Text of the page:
When the state tries to close a prison, prisons can’t keep up
A few years ago, the state of New York was trying to close an infamous prison in suburban Rochester.
It was so overcrowded that it was closing its gates to everyone except the most dangerous offenders, and the prison was so crowded that the prison couldn’t even keep up with the demand for inmates.
But with a few hundred prisoners, the prison had the capacity to house about half the prison population.
“It was a huge problem,” says John Storch, executive director of the New York Coalition for Criminal Justice Reform, which helped lobby the state to close the prison.
The state had to do a lot of math.
How much would it cost to close one of its prisons?
How much money would it take to keep the prison running for an entire year?
And what would happen if the state tried to close it again?
At the time, the most likely scenario was that the state would try to close all the prisons in New York, and then rehire all of them.
And this was when New York Governor Andrew Cuomo had already launched a major effort to close prisons in the state, including some of the most notorious prisons in America, such as the Rikers Island jail.
The idea was to move inmates to other prisons, and get them out of prison as quickly as possible.
But as prisons like Rikers grew in population, and as the state’s inmate population grew, the new capacity in the prison grew too, and so the cost to keep it running also grew.
To close one prison at a time, Cuomo decided to keep all of its prison beds open.
He closed some prisons, like the infamous St. Louis Correctional Center in Missouri, and rehomed prisoners in other prisons.
The cost of rehoming in those other prisons was going up, and eventually the state was forced to end all of those rehomes, too.
“I was sitting at my desk at the time and I said, ‘OK, well, that’s a little bit expensive,'” Storp says.
“And I was like, ‘Wait a minute, I don’t have to do that.'”
The state is now trying to find other ways to close its prisons.
“We’re not going to go down that road again,” Storh says.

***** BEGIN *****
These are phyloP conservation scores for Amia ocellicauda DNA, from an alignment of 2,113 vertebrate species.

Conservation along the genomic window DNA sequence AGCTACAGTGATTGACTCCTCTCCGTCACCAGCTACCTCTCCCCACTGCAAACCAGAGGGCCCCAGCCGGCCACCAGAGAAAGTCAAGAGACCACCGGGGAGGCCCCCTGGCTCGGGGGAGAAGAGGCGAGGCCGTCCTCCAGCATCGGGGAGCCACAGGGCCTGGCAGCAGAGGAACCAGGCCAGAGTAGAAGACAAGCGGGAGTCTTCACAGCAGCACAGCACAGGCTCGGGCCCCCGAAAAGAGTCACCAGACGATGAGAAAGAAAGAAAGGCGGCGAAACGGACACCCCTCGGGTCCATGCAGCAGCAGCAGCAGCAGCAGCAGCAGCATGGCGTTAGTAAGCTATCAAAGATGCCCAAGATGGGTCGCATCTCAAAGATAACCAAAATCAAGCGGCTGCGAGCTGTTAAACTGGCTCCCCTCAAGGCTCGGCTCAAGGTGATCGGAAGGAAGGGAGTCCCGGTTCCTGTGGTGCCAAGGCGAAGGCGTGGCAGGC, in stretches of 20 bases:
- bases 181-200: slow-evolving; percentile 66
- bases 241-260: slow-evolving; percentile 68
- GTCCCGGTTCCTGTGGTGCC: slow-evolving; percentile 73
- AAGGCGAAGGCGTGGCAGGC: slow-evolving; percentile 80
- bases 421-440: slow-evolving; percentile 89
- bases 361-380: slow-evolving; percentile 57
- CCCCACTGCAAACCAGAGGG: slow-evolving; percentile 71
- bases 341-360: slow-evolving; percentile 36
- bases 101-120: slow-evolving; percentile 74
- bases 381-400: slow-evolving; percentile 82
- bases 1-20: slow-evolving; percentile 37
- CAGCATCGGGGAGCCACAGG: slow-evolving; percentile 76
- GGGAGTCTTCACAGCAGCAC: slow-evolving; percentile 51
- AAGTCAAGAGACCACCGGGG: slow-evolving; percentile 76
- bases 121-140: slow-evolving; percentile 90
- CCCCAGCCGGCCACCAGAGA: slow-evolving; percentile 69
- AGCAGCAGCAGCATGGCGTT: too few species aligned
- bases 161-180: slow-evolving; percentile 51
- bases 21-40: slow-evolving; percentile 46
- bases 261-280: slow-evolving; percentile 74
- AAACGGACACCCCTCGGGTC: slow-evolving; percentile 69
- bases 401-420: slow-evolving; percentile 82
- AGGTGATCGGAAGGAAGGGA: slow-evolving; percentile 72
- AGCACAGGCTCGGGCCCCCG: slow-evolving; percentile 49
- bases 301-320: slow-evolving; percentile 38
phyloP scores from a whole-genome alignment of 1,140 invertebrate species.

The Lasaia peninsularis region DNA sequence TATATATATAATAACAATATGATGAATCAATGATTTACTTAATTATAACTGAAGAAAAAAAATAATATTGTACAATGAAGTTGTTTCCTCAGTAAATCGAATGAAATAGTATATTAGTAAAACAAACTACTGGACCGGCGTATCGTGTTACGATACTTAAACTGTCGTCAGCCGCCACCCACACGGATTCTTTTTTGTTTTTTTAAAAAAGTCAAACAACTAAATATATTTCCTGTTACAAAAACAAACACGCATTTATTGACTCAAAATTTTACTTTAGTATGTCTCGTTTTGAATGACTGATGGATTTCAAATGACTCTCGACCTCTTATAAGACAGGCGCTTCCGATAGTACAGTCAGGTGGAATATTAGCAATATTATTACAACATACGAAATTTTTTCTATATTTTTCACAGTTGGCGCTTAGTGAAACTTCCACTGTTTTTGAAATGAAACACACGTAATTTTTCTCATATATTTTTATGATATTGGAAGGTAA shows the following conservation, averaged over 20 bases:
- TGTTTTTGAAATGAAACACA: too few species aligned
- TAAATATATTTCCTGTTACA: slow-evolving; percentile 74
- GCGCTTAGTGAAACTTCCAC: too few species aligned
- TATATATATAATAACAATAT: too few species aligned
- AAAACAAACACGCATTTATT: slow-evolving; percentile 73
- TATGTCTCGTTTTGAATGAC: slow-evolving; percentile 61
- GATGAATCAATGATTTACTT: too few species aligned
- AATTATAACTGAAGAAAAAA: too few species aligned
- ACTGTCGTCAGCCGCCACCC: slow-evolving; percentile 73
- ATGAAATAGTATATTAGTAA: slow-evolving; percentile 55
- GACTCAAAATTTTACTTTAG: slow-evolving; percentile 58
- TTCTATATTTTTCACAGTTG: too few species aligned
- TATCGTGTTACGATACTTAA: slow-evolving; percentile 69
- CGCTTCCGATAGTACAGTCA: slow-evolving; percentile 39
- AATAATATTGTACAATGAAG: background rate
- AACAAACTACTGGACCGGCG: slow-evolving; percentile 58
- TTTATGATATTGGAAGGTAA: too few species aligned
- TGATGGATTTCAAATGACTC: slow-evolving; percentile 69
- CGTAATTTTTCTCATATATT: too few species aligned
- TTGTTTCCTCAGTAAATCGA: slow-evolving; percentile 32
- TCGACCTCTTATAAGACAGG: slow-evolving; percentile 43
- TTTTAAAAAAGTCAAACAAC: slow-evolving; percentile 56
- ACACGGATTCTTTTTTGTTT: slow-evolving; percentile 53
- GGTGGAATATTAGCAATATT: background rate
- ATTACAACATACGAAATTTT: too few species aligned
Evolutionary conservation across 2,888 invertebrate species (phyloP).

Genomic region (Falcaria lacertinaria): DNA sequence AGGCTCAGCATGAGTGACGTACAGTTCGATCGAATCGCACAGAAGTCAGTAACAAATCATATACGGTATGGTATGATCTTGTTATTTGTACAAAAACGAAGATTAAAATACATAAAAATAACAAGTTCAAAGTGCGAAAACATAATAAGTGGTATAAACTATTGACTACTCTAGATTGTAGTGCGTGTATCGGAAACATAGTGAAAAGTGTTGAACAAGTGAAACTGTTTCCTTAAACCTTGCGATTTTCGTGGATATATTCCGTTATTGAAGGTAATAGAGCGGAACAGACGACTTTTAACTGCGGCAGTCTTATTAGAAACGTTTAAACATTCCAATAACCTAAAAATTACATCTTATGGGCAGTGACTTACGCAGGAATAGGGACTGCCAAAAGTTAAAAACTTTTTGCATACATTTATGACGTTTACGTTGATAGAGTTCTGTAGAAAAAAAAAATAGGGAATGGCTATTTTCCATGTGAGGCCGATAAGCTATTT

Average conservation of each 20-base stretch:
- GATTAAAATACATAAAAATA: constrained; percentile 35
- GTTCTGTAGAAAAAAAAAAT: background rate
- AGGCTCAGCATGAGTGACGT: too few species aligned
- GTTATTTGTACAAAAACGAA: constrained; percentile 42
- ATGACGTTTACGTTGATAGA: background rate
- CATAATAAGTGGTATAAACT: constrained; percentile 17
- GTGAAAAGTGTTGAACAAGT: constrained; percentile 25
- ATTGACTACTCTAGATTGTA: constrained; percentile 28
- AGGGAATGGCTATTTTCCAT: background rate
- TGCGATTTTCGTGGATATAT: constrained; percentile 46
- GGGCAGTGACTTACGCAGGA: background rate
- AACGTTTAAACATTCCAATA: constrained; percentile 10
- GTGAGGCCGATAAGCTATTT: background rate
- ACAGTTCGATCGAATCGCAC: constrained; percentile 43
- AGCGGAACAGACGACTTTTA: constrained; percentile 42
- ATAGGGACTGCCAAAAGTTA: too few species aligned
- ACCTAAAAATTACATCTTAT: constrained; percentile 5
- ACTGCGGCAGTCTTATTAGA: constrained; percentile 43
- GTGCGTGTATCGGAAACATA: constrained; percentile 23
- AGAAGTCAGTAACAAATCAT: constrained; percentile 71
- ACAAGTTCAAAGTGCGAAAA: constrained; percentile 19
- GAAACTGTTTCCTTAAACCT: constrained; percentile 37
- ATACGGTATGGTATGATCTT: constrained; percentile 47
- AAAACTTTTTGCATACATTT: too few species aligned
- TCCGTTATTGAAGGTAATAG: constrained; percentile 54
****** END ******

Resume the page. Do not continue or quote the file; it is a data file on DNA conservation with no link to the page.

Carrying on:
There are still some prisons that are still open and run by the state and that can keep the inmates in, like New York City’s prison at the John Jay Correctional Facility in Brooklyn.
But the new prison is in a different place, it’s not at the same time as other prisons that have been closed.
The prison is still in the process of being shut down, and some prisoners have already been transferred to other facilities in the Bronx, Queens, and Staten Island.
So it will take a while before we know how much the state will spend to keep up to 60% of its prisoners there.
And it will be expensive to close those prisons as well.
“When you have a facility that has capacity that’s not going up and that is not keeping up with demand, that is going to be costly,” Sturch says.
And that’s where the new bill comes in.
The new legislation will direct the Department of Correction to pay for the cost of the state prison to be rehoused in other facilities.
That’s a move that would allow the state some flexibility in how it manages its prisons and keep them running at the right level.
But there is a catch.
It’s a bill that’s going to take years to pass through the state legislature, and it’s going out of existence in the very near future.
But that won’t stop the state from trying to keep its prisons running as quickly and efficiently as possible—and there are other ways the state can do that.
It has a plan to hire private prisons to take inmates who have been released from prison.
But Storph says he thinks that strategy could backfire, and could make it harder to close prison systems as quickly.
“That would be a bad thing, because we wouldn’t be able to keep those prisons open,” Storr says.
Instead, the bill would provide money to private companies that could rehouse inmates in the facilities that are already being closed.
And the plan includes other options, such a program to let state and local governments take inmates away from the prisons and give them to nonprofits and faith-based groups.
But those programs are still a long way off, and they’re not likely to be able even to begin to work until at least 2026.
“At some point, we’re going to have to make a choice: We’re going back to a public prison system, or we’re not,” Storb says.